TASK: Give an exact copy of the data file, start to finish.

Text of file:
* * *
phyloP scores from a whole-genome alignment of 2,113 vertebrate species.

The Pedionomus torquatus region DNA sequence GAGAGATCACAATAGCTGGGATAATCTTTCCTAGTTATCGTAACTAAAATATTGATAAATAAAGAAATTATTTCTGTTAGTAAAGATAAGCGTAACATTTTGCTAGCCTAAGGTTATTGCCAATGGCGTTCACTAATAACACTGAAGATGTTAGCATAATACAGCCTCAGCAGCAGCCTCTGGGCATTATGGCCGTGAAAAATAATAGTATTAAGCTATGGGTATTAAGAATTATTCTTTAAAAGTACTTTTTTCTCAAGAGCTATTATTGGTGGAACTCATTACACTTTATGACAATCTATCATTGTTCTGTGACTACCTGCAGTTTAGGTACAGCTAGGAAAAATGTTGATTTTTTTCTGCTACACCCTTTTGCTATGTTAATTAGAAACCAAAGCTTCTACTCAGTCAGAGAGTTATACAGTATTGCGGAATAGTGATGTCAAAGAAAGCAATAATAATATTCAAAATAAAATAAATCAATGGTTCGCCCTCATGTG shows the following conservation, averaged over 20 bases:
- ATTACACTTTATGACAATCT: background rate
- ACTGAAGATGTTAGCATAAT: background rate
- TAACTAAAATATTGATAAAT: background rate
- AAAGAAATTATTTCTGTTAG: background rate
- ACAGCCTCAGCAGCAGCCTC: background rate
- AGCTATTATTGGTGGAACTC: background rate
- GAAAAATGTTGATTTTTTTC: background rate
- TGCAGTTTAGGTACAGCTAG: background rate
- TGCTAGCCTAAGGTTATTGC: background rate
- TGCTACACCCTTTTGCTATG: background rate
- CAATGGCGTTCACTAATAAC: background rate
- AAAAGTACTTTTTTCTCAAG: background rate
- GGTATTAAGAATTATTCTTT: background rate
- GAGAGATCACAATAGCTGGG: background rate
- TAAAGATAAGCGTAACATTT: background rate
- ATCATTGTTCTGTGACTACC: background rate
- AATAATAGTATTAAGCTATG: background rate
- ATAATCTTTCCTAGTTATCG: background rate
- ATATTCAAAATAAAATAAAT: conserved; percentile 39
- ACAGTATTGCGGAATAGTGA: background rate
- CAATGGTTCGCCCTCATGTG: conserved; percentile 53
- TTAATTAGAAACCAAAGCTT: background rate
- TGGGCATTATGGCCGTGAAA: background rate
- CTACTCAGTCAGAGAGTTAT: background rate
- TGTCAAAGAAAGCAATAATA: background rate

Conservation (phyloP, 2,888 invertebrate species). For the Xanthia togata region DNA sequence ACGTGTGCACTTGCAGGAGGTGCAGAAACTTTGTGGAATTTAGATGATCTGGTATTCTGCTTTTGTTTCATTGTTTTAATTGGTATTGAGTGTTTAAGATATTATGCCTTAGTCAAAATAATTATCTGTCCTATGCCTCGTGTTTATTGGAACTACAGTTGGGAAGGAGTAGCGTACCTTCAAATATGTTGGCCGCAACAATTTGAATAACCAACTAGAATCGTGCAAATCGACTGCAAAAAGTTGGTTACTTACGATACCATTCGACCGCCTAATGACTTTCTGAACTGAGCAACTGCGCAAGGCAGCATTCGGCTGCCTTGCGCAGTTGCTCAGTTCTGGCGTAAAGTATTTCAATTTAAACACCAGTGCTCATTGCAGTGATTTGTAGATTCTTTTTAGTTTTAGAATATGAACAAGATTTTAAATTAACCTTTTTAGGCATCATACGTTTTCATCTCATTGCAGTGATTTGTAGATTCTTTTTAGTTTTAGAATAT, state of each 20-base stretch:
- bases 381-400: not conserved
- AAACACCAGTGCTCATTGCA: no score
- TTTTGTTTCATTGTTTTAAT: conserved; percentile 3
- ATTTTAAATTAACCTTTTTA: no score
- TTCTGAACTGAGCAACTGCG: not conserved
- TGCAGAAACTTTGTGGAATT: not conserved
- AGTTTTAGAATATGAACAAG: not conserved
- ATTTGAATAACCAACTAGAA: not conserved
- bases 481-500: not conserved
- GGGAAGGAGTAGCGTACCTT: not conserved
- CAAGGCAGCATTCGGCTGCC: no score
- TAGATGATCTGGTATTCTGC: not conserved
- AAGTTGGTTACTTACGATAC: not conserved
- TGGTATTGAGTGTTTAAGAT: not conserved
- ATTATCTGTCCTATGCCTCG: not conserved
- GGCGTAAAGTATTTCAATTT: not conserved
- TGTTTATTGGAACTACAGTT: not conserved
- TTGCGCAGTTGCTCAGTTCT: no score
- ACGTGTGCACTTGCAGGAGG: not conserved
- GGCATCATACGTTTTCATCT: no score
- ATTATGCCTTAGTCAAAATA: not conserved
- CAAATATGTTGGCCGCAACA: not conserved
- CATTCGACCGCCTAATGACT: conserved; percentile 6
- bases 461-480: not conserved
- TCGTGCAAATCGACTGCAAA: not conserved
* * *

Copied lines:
phyloP scores from a whole-genome alignment of 2,113 vertebrate species.

The Pedionomus torquatus region DNA sequence GAGAGATCACAATAGCTGGGATAATCTTTCCTAGTTATCGTAACTAAAATATTGATAAATAAAGAAATTATTTCTGTTAGTAAAGATAAGCGTAACATTTTGCTAGCCTAAGGTTATTGCCAATGGCGTTCACTAATAACACTGAAGATGTTAGCATAATACAGCCTCAGCAGCAGCCTCTGGGCATTATGGCCGTGAAAAATAATAGTATTAAGCTATGGGTATTAAGAATTATTCTTTAAAAGTACTTTTTTCTCAAGAGCTATTATTGGTGGAACTCATTACACTTTATGACAATCTATCATTGTTCTGTGACTACCTGCAGTTTAGGTACAGCTAGGAAAAATGTTGATTTTTTTCTGCTACACCCTTTTGCTATGTTAATTAGAAACCAAAGCTTCTACTCAGTCAGAGAGTTATACAGTATTGCGGAATAGTGATGTCAAAGAAAGCAATAATAATATTCAAAATAAAATAAATCAATGGTTCGCCCTCATGTG shows the following conservation, averaged over 20 bases:
- ATTACACTTTATGACAATCT: background rate
- ACTGAAGATGTTAGCATAAT: background rate
- TAACTAAAATATTGATAAAT: background rate
- AAAGAAATTATTTCTGTTAG: background rate
- ACAGCCTCAGCAGCAGCCTC: background rate
- AGCTATTATTGGTGGAACTC: background rate
- GAAAAATGTTGATTTTTTTC: background rate
- TGCAGTTTAGGTACAGCTAG: background rate
- TGCTAGCCTAAGGTTATTGC: background rate
- TGCTACACCCTTTTGCTATG: background rate
- CAATGGCGTTCACTAATAAC: background rate
- AAAAGTACTTTTTTCTCAAG: background rate
- GGTATTAAGAATTATTCTTT: background rate
- GAGAGATCACAATAGCTGGG: background rate
- TAAAGATAAGCGTAACATTT: background rate
- ATCATTGTTCTGTGACTACC: background rate
- AATAATAGTATTAAGCTATG: background rate
- ATAATCTTTCCTAGTTATCG: background rate
- ATATTCAAAATAAAATAAAT: conserved; percentile 39
- ACAGTATTGCGGAATAGTGA: background rate
- CAATGGTTCGCCCTCATGTG: conserved; percentile 53
- TTAATTAGAAACCAAAGCTT: background rate
- TGGGCATTATGGCCGTGAAA: background rate
- CTACTCAGTCAGAGAGTTAT: background rate
- TGTCAAAGAAAGCAATAATA: background rate

Conservation (phyloP, 2,888 invertebrate species). For the Xanthia togata region DNA sequence ACGTGTGCACTTGCAGGAGGTGCAGAAACTTTGTGGAATTTAGATGATCTGGTATTCTGCTTTTGTTTCATTGTTTTAATTGGTATTGAGTGTTTAAGATATTATGCCTTAGTCAAAATAATTATCTGTCCTATGCCTCGTGTTTATTGGAACTACAGTTGGGAAGGAGTAGCGTACCTTCAAATATGTTGGCCGCAACAATTTGAATAACCAACTAGAATCGTGCAAATCGACTGCAAAAAGTTGGTTACTTACGATACCATTCGACCGCCTAATGACTTTCTGAACTGAGCAACTGCGCAAGGCAGCATTCGGCTGCCTTGCGCAGTTGCTCAGTTCTGGCGTAAAGTATTTCAATTTAAACACCAGTGCTCATTGCAGTGATTTGTAGATTCTTTTTAGTTTTAGAATATGAACAAGATTTTAAATTAACCTTTTTAGGCATCATACGTTTTCATCTCATTGCAGTGATTTGTAGATTCTTTTTAGTTTTAGAATAT, state of each 20-base stretch:
- bases 381-400: not conserved
- AAACACCAGTGCTCATTGCA: no score
- TTTTGTTTCATTGTTTTAAT: conserved; percentile 3
- ATTTTAAATTAACCTTTTTA: no score
- TTCTGAACTGAGCAACTGCG: not conserved
- TGCAGAAACTTTGTGGAATT: not conserved
- AGTTTTAGAATATGAACAAG: not conserved
- ATTTGAATAACCAACTAGAA: not conserved
- bases 481-500: not conserved
- GGGAAGGAGTAGCGTACCTT: not conserved
- CAAGGCAGCATTCGGCTGCC: no score
- TAGATGATCTGGTATTCTGC: not conserved
- AAGTTGGTTACTTACGATAC: not conserved
- TGGTATTGAGTGTTTAAGAT: not conserved
- ATTATCTGTCCTATGCCTCG: not conserved
- GGCGTAAAGTATTTCAATTT: not conserved
- TGTTTATTGGAACTACAGTT: not conserved
- TTGCGCAGTTGCTCAGTTCT: no score
- ACGTGTGCACTTGCAGGAGG: not conserved
- GGCATCATACGTTTTCATCT: no score
- ATTATGCCTTAGTCAAAATA: not conserved
- CAAATATGTTGGCCGCAACA: not conserved
- CATTCGACCGCCTAATGACT: conserved; percentile 6
- bases 461-480: not conserved
- TCGTGCAAATCGACTGCAAA: not conserved